2. Go to Preferences > Moderation > Federation
  3. Click on the domain you want to unblock
  4. Click Undo Domain Block

If I unblock a server, will people’s follows be restored?

When an admin defederates a server, that cuts off all the follows between that server and the admin’s server.

Unblocking a server allows people to follow each other again, but it does not automatically restore follows that existed before the defederation happened. This is an important reason to consider carefully before defederating a server.

If you want to distance yourself from a server but don’t want to cut off follows, use the Limit/Silence option instead of Suspend.

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Importing ready-made server blocklists on your own Mastodon server

Mastodon servers can choose to block other servers, and by default this is done manually one at a time. However, this can get cumbersome if there are lots of servers you need to block quickly, especially if you’re running a new server with no blocks at all yet.

To make the process easier, servers admins can import pre-written server-level blocklists from sites such as oliphant.social ⧉. Once you have a blocklist downloaded, here’s how to add it to your own server:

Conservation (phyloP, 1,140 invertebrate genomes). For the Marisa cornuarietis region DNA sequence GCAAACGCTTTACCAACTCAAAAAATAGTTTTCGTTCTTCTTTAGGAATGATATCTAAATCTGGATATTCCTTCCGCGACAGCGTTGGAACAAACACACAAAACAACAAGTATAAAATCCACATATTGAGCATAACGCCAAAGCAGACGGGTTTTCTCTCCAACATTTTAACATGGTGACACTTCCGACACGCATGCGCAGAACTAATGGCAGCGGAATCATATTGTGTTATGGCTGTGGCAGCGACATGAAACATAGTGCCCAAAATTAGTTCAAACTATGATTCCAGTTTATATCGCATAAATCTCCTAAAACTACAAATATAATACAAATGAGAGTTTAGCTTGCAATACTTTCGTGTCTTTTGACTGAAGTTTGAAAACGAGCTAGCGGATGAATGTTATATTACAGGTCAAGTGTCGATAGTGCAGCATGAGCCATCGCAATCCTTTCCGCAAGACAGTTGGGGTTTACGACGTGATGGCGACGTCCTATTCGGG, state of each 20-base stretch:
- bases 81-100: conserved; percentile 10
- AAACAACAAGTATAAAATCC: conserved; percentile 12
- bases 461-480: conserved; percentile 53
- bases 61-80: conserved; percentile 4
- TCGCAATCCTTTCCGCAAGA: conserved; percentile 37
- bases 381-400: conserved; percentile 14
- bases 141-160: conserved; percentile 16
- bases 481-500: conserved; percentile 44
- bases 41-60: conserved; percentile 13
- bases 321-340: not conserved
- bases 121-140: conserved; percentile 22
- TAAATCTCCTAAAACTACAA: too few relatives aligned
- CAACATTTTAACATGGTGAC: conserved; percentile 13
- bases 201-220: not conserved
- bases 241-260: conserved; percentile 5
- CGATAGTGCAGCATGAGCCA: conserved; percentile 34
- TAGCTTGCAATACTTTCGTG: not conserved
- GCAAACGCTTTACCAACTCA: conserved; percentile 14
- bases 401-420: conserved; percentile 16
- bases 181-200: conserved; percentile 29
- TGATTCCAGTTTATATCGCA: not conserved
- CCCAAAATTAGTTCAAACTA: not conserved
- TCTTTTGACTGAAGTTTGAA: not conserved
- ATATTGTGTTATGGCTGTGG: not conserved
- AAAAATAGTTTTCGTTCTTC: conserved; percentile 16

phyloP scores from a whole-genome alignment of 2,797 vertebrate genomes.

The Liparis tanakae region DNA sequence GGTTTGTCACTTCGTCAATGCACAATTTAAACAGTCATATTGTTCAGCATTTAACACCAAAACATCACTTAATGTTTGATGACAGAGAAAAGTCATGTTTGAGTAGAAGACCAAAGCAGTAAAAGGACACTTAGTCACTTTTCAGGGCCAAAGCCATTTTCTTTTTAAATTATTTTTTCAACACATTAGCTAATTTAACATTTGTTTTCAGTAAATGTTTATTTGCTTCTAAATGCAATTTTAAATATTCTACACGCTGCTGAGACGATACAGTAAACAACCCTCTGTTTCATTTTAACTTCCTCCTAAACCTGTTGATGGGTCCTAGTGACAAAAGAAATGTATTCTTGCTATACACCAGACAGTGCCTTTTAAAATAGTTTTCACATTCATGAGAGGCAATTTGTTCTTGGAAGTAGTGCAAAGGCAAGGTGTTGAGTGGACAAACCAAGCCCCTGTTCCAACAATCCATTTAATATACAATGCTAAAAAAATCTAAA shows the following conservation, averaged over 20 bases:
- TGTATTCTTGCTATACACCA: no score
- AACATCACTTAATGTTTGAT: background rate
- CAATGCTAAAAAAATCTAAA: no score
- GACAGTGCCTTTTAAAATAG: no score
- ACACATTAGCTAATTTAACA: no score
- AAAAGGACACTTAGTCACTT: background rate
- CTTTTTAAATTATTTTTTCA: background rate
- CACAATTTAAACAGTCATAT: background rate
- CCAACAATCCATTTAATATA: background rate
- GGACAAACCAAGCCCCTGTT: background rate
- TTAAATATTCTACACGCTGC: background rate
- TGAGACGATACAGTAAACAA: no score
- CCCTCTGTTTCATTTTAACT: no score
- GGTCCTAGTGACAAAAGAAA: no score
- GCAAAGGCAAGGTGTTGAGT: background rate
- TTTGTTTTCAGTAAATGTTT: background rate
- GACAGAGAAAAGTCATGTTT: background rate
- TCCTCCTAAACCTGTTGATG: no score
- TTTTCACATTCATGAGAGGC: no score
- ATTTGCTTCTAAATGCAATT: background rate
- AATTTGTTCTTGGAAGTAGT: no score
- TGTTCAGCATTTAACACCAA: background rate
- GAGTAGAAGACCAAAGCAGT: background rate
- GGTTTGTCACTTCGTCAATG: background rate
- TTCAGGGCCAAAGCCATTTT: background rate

1. Log in on your server’s website using your admin account.
  2. Go to Preferences > Moderation > Federation
  3. Click the Import button at the top
  4. Browse for the blocklist’s .csv file, then click Upload
  5. You will be presented with a list of servers to block. If there are servers with existing connections to your server, they will be automatically unticked. If you want to include these in the block, tick them.
  6. When you want to implement the blocklist, click Import in the top right corner of the list and click OK to confirm.

Once the list is successfully imported, the blocks will appear alongside your existing blocks. If necessary, you can remove blocks from the list just like any manually added block.

Will it block people that have already followed me, or that I already follow?